OBJECTIVE: Patients with obesity are at increased risk of exacerbations from viral respiratory infections. However, the association of obesity with the severity of coronavirus disease 2019 (COVID-19) is unclear. We examined this association using data from the only referral hospital in Shenzhen, China. RESEARCH DESIGN AND METHODS: A total of 383 consecutively hospitalized patients with COVID-19 admitted from 11 January 2020 to 16 February 2020 and followed until 26 March 2020 at the Third People's Hospital of Shenzhen were included. Underweight was defined as a BMI <18.5 kg/m2, normal weight as 18.5-23.9 kg/m2, overweight as 24.0-27.9 kg/m2, and obesity as ≥28 kg/m2. RESULTS: Of the 383 patients, 53.1% were normal weight, 4.2% were underweight, 32.0% were overweight, and 10.7% were obese at admission. Obese patients tended to have symptoms of cough (P = 0.03) and fever (P = 0.06) compared with patients who were not obese. Compared with normal weight patients, those who were overweight had 1.84-fold odds of developing severe COVID-19 (odds ratio [OR] 1.84, 95% CI 0.99-3.43, P = 0.05), while those who were obese were at 3.40-fold odds of developing severe disease (OR 3.40, 95% CI 1.40-2.86, P = 0.007), after adjusting for age, sex, epidemiological characteristics, days from disease onset to hospitalization, presence of hypertension, diabetes, cardiovascular disease, chronic obstructive pulmonary disease, liver disease, and cancer, and drug used for treatment. Additionally, after similar adjustment, men who were obese versus those who were normal weight were at increased odds of developing severe COVID-19 (OR 5.66, 95% CI 1.80-17.75, P = 0.003). CONCLUSIONS: In this study, obese patients had increased odds of progressing to severe COVID-19. As the severe acute respiratory syndrome coronavirus 2 may continue to spread worldwide, clinicians should pay close attention to obese patients, who should be carefully managed with prompt and aggressive treatment.


Subject(s)
Betacoronavirus , Coronavirus Infections/epidemiology , Obesity/epidemiology , Pneumonia, Viral/epidemiology , Adult , Body Mass Index , China/epidemiology , Comorbidity , Coronavirus Infections/physiopathology , Female , Hospitalization/statistics & numerical data , Humans , Male , Middle Aged , Obesity/physiopathology , Odds Ratio , Overweight/epidemiology , Pandemics , Pneumonia, Viral/physiopathology , Risk Factors
6.
J Hepatol ; 2020 Apr 13.
Article in English | MEDLINE | ID: covidwho-208943

ABSTRACT

BACKGROUND & AIMS: Recent data on the coronavirus disease 2019 (COVID-19) outbreak caused by the severe acute respiratory syndrome coronavirus 2 (SARS-CoV-2) has begun to shine light on the impact of the disease on the liver. But no studies to date have systematically described liver test abnormalities in patients with COVID-19. We evaluated the clinical characteristics of COVID-19 in patients with abnormal liver test results. METHODS: Clinical records and laboratory results were obtained from 417 patients with laboratory-confirmed COVID-19 who were admitted to the only referral hospital in Shenzhen, China from January 11 to February 21, 2020 and followed up to March 7, 2020. Information on clinical features of patients with abnormal liver tests were collected for analysis. RESULTS: Of 417 patients with COVID-19, 318 (76.3%) had abnormal liver test results and 90 (21.5%) had liver injury during hospitalization. The presence of abnormal liver tests became more pronounced during hospitalization within 2 weeks, with 49 (23.4%), 31 (14.8%), 24 (11.5%) and 51 (24.4%) patients having alanine aminotransferase, aspartate aminotransferase, total bilirubin and gamma-glutamyl transferase levels elevated to more than 3× the upper limit of normal, respectively. Patients with abnormal liver tests of hepatocellular type or mixed type at admission had higher odds of progressing to severe disease (odds ratios [ORs] 2.73; 95% CI 1.19-6.3, and 4.44, 95% CI 1.93-10.23, respectively). The use of lopinavir/ritonavir was also found to lead to increased odds of liver injury (OR from 4.44 to 5.03, both p <0.01). CONCLUSION: Patients with abnormal liver tests were at higher risk of progressing to severe disease. The detrimental effects on liver injury mainly related to certain medications used during hospitalization, which should be monitored and evaluated frequently. LAY SUMMARY: Data on liver tests in patients with COVID-19 are scarce. We observed a high prevalence of liver test abnormalities and liver injury in 417 patients with COVID-19 admitted to our referral center, and the prevalence increased substantially during hospitalization. The presence of abnormal liver tests and liver injury were associated with the progression to severe pneumonia. The detrimental effects on liver injury were related to certain medications used during hospitalization, which warrants frequent monitoring and evaluation for these patients.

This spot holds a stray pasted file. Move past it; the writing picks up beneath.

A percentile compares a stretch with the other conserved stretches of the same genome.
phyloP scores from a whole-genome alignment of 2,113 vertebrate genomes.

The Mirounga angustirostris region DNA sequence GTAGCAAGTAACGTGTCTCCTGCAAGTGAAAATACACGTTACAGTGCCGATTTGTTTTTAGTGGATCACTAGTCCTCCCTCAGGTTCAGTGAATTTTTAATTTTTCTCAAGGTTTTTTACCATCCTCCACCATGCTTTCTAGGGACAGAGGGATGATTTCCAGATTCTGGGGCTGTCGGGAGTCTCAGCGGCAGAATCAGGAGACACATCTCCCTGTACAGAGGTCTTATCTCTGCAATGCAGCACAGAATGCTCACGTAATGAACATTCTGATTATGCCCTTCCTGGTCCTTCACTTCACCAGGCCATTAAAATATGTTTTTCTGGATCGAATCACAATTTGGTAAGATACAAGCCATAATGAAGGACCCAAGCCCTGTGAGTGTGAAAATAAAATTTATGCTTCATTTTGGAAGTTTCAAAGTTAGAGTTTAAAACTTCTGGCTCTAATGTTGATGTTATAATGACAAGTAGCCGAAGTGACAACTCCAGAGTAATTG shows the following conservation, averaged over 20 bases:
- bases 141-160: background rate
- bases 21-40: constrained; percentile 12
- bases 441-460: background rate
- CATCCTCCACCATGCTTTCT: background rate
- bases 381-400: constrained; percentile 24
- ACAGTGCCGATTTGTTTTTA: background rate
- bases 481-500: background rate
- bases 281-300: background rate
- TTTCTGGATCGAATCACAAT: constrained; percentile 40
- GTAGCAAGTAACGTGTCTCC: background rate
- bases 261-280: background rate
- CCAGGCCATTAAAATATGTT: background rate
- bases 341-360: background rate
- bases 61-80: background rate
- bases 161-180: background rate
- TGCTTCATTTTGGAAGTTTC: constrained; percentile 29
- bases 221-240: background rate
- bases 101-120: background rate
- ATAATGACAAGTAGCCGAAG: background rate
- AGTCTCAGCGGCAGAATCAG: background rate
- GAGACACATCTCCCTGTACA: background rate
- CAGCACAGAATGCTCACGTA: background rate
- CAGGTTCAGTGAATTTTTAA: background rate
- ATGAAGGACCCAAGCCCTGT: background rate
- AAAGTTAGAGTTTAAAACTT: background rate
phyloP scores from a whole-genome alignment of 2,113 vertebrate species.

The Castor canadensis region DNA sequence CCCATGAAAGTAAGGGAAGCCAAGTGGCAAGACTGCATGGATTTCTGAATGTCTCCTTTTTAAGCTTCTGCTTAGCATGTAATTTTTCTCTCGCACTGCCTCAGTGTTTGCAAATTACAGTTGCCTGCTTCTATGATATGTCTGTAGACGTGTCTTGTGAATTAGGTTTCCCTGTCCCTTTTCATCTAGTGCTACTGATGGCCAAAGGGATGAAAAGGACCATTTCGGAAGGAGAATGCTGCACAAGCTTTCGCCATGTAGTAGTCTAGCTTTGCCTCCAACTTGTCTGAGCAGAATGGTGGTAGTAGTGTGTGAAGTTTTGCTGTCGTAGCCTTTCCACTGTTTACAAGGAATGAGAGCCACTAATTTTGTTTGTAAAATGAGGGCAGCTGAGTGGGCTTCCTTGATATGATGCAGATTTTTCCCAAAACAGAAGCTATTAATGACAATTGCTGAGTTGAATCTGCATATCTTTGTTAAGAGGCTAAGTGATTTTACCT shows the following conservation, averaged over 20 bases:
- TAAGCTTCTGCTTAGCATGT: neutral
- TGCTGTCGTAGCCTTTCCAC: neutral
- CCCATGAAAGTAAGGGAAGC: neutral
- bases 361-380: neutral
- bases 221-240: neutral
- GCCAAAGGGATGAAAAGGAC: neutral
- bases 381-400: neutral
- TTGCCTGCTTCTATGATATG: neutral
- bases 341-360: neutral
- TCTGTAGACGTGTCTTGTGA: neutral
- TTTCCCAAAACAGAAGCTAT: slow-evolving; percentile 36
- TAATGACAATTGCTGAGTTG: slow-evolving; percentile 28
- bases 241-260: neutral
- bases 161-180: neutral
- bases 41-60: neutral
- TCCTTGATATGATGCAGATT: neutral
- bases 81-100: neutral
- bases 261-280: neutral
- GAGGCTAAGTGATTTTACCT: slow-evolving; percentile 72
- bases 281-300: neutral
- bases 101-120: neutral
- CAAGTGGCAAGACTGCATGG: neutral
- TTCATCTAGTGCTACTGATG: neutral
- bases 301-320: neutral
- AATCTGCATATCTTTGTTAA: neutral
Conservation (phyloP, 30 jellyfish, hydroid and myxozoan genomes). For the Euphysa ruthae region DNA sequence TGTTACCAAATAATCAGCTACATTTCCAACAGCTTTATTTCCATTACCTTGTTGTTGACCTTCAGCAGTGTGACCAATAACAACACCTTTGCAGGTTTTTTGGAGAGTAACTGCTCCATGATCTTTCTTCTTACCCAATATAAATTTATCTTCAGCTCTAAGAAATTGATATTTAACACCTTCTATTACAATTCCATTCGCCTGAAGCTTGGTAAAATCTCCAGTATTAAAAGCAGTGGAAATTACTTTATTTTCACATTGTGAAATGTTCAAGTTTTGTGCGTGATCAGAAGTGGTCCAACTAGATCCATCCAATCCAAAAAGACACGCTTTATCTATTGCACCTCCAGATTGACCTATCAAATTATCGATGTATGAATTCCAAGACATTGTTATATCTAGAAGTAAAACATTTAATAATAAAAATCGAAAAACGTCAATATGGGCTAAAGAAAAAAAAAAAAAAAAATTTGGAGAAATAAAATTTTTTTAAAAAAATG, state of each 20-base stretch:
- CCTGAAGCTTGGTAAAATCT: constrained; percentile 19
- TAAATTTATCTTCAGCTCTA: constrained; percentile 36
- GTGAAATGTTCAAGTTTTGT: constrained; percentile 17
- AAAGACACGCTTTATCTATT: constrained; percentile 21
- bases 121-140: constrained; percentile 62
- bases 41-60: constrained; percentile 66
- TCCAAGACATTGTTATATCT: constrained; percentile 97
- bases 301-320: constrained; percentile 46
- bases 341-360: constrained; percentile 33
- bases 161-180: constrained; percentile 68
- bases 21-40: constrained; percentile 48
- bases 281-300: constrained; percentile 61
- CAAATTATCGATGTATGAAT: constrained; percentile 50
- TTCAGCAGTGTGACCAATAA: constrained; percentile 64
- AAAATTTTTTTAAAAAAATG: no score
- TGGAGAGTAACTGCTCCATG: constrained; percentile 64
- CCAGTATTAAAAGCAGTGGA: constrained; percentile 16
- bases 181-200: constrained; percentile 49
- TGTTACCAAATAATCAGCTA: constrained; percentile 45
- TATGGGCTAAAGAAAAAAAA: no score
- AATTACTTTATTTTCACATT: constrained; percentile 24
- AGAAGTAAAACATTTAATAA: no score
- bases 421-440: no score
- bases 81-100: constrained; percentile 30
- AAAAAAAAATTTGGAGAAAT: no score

7.
J Hepatol ; 2020 Apr 13.
Article in English | MEDLINE | ID: covidwho-48034

ABSTRACT